Performed at The House of St. Barnabas, Soho, with two dancers and a single channel soundtrack.
Sound collage sources: BBC, soundtrack from Godard's film Weekend, soundtrack from Fassbinders' film Maria Braun, John Lennon, Sky and Sand by Paul and Fritz Kalkbrenner, Russel Brand and Amy Winehouse, I'm no Good by Amy Winehouse, Back in Black by AC/DC, Sweet Emotion by Aerosmith, Kiss with a Fist by Florence and the Machine, Sensimilla by Seeed featuring Denyo, and Stormy Weather by Billy Holiday.
The Story of Water
A performance after Godard, where “straying is the subject”.
Performance for two dancers according to a sound score with spoken word.
Words: (from Lady Sings the Blues an autobiography by Billy Holiday)
Dancer 1 - from 15 seconds into the soundtrack -
1. Without me thinking anything about it, he took me by the hand and I went along. When we got to the house, a woman let us in. I asked for my mother and they said she would be along soon. I think they told me she had called them on the telephone and said she would be late. It got later and later and I began to get sleepy. Mr. Dick saw me dozing and took me into a back bedroom to lie down. I was almost asleep when Mr. Dick crawled up on me and started trying to do what my cousin Henry used to try. I started to kick and scream like crazy. When I did, the woman of the house came in and tried to hold my head and arms down on the bed so he could get at me. I gave both of them a hard time, kicking and scratching and screaming. Suddenly, when I was catching my breath, I heard some more hollering and shouting. The next thing I knew, my mother and a policeman broke the door down. I’ll never forget that night. Even if you’re a whore, you don’t want to be raped. A bitch can turn twenty-five hundred tricks a day and she still don’t want nobody to rape her. It’s the worst thing that can happen to a woman. And here it was happening to me when I was ten.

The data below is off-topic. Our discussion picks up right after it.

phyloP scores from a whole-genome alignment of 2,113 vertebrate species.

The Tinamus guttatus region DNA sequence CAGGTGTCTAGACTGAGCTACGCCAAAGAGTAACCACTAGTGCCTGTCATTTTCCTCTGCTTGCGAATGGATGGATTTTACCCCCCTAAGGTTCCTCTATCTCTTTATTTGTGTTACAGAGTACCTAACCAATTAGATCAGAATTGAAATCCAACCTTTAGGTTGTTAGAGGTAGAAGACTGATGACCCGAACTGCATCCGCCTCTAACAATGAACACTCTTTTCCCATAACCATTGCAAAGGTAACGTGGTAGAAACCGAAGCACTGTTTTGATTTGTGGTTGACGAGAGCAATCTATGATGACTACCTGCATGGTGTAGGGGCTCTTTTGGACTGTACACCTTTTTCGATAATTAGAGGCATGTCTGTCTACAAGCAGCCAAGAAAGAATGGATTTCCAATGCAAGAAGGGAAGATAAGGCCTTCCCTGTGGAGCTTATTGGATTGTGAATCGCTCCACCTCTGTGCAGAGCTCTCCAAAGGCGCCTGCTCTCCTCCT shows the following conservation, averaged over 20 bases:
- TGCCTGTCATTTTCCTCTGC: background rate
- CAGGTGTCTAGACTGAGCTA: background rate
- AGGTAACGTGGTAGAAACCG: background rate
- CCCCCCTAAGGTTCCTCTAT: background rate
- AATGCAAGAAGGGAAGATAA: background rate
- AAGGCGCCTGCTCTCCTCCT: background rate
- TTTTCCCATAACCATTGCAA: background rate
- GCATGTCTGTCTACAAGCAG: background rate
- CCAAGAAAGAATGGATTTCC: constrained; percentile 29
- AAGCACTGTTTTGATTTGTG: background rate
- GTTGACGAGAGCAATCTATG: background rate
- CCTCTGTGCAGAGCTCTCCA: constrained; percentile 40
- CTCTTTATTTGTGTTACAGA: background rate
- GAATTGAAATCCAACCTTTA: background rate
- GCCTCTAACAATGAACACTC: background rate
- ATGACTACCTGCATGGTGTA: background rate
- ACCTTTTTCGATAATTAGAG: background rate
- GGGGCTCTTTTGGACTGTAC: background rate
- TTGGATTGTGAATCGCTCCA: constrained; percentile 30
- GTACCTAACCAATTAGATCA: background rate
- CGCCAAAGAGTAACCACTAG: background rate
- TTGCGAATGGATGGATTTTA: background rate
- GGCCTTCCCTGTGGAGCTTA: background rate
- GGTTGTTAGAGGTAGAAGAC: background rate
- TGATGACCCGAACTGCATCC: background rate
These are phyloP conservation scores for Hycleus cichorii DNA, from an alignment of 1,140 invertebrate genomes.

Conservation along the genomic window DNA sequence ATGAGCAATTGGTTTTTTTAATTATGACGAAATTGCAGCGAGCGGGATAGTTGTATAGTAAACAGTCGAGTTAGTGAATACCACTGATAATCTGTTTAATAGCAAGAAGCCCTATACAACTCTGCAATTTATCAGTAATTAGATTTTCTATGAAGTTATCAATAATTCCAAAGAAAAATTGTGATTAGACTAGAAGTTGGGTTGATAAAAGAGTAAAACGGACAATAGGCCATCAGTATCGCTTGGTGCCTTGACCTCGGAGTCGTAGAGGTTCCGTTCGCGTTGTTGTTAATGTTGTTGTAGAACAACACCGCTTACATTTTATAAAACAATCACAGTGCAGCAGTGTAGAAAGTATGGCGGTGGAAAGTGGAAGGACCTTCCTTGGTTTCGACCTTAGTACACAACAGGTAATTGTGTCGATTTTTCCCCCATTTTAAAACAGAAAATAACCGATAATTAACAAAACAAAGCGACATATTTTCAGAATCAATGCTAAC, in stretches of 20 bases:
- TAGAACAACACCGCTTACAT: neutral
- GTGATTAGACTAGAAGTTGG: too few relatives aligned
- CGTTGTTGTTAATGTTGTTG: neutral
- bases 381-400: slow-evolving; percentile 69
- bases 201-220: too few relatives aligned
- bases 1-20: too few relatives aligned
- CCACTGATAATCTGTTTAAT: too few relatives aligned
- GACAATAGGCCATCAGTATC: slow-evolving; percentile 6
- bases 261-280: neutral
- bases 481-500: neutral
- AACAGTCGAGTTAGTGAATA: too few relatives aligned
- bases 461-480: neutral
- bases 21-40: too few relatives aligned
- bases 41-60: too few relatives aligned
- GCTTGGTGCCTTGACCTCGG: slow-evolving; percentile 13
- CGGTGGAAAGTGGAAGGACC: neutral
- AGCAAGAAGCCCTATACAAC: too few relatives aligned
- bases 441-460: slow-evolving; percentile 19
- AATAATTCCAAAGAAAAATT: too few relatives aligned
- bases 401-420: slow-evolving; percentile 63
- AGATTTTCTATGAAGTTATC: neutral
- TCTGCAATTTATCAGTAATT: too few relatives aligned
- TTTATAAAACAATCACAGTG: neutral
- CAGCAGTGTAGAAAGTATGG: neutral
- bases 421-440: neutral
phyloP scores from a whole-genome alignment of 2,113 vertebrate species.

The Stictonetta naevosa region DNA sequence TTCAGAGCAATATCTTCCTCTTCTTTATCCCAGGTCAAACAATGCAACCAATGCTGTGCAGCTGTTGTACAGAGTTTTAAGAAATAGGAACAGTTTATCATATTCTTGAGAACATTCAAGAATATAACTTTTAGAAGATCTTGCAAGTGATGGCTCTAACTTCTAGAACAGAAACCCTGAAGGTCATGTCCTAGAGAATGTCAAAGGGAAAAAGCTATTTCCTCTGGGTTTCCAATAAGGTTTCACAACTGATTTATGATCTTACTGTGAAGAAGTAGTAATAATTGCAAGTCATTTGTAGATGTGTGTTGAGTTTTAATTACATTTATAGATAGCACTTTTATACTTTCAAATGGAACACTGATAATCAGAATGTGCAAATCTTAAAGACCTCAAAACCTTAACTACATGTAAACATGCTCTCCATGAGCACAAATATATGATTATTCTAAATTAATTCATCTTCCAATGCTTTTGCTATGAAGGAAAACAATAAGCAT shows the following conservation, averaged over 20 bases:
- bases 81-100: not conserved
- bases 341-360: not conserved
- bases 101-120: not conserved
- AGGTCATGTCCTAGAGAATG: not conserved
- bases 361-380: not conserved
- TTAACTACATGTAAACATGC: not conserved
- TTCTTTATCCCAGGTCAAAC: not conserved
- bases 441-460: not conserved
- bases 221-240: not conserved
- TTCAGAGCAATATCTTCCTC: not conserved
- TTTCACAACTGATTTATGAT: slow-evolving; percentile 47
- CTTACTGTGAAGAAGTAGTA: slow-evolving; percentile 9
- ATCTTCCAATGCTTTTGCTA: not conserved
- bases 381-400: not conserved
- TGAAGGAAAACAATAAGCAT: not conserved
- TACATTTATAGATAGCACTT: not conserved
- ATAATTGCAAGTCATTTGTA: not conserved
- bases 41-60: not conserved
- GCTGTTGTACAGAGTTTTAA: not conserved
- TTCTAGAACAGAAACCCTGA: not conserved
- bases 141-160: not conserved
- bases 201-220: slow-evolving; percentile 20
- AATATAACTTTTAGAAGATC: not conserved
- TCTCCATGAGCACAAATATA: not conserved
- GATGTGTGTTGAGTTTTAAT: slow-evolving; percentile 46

Dancer 2 – from 7:50 seconds into the soundtrack -
2. During my years at Café Society I got taken up by some of the people the joint was named after. They tried, anyway. I met a lot of nice people. But I met a lot of drags too. I became a celebrity, and when that happens, watch out.
I found out the main difference between uptown [Harlem] and downtown [57th Street] was people are more for real up there. They got to be, I guess. Uptown a whore was a whore; a pimp was a pimp; a thief was a thief; a faggot was a faggot; a dike was a dike; a mother-hugger was a mother-hugger.
Downtown it was different–more complicated. A whore was sometimes a socialite; a pimp could be a man about town; a thief could be an executive; a faggot could be a play-boy; a dike might be called a deb; a mother-hugger was somebody who wasn’t adjusted and had problems.
I always had trouble keeping this double talk straight. And sometimes when I messed up, the fur and feathers would fly so you’d think nobody around there ever called a spade a spade before.
Performed at The House of St. Barnabas London - June 18, 2016